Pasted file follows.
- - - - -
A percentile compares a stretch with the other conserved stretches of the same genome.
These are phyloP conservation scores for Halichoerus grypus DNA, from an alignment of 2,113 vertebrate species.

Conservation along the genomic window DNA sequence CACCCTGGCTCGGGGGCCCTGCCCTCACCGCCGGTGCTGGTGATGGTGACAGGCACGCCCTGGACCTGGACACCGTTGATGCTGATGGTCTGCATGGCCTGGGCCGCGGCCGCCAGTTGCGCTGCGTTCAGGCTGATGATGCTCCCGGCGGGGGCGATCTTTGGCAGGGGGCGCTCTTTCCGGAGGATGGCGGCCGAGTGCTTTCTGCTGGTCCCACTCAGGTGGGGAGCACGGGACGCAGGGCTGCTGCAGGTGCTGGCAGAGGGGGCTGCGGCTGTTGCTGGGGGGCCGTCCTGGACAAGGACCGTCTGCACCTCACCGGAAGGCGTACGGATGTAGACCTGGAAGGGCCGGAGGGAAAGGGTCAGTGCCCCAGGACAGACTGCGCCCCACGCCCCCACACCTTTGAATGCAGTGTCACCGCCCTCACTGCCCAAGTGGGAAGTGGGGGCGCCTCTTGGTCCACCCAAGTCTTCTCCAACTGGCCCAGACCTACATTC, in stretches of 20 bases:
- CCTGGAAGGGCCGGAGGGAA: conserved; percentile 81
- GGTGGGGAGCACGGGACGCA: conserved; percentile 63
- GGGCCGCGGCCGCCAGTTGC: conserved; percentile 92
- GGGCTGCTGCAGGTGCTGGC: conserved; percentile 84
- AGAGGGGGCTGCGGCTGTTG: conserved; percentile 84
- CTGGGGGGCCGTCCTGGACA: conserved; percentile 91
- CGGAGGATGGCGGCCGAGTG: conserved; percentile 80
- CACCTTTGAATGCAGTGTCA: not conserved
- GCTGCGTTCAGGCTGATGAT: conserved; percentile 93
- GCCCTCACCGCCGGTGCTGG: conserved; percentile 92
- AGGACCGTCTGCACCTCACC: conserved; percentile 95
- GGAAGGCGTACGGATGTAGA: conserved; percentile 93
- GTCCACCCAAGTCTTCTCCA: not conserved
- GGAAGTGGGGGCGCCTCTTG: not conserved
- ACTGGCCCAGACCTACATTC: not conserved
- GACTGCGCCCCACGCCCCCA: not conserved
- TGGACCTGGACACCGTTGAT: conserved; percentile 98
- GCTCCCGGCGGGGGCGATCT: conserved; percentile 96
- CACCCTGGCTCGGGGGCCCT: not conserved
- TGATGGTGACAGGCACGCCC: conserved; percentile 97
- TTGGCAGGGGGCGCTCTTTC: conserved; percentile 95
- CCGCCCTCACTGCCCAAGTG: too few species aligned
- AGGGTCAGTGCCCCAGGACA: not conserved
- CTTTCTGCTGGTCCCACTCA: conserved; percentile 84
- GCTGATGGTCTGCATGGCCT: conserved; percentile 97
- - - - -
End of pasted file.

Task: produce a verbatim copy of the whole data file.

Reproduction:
A percentile compares a stretch with the other conserved stretches of the same genome.
These are phyloP conservation scores for Halichoerus grypus DNA, from an alignment of 2,113 vertebrate species.

Conservation along the genomic window DNA sequence CACCCTGGCTCGGGGGCCCTGCCCTCACCGCCGGTGCTGGTGATGGTGACAGGCACGCCCTGGACCTGGACACCGTTGATGCTGATGGTCTGCATGGCCTGGGCCGCGGCCGCCAGTTGCGCTGCGTTCAGGCTGATGATGCTCCCGGCGGGGGCGATCTTTGGCAGGGGGCGCTCTTTCCGGAGGATGGCGGCCGAGTGCTTTCTGCTGGTCCCACTCAGGTGGGGAGCACGGGACGCAGGGCTGCTGCAGGTGCTGGCAGAGGGGGCTGCGGCTGTTGCTGGGGGGCCGTCCTGGACAAGGACCGTCTGCACCTCACCGGAAGGCGTACGGATGTAGACCTGGAAGGGCCGGAGGGAAAGGGTCAGTGCCCCAGGACAGACTGCGCCCCACGCCCCCACACCTTTGAATGCAGTGTCACCGCCCTCACTGCCCAAGTGGGAAGTGGGGGCGCCTCTTGGTCCACCCAAGTCTTCTCCAACTGGCCCAGACCTACATTC, in stretches of 20 bases:
- CCTGGAAGGGCCGGAGGGAA: conserved; percentile 81
- GGTGGGGAGCACGGGACGCA: conserved; percentile 63
- GGGCCGCGGCCGCCAGTTGC: conserved; percentile 92
- GGGCTGCTGCAGGTGCTGGC: conserved; percentile 84
- AGAGGGGGCTGCGGCTGTTG: conserved; percentile 84
- CTGGGGGGCCGTCCTGGACA: conserved; percentile 91
- CGGAGGATGGCGGCCGAGTG: conserved; percentile 80
- CACCTTTGAATGCAGTGTCA: not conserved
- GCTGCGTTCAGGCTGATGAT: conserved; percentile 93
- GCCCTCACCGCCGGTGCTGG: conserved; percentile 92
- AGGACCGTCTGCACCTCACC: conserved; percentile 95
- GGAAGGCGTACGGATGTAGA: conserved; percentile 93
- GTCCACCCAAGTCTTCTCCA: not conserved
- GGAAGTGGGGGCGCCTCTTG: not conserved
- ACTGGCCCAGACCTACATTC: not conserved
- GACTGCGCCCCACGCCCCCA: not conserved
- TGGACCTGGACACCGTTGAT: conserved; percentile 98
- GCTCCCGGCGGGGGCGATCT: conserved; percentile 96
- CACCCTGGCTCGGGGGCCCT: not conserved
- TGATGGTGACAGGCACGCCC: conserved; percentile 97
- TTGGCAGGGGGCGCTCTTTC: conserved; percentile 95
- CCGCCCTCACTGCCCAAGTG: too few species aligned
- AGGGTCAGTGCCCCAGGACA: not conserved
- CTTTCTGCTGGTCCCACTCA: conserved; percentile 84
- GCTGATGGTCTGCATGGCCT: conserved; percentile 97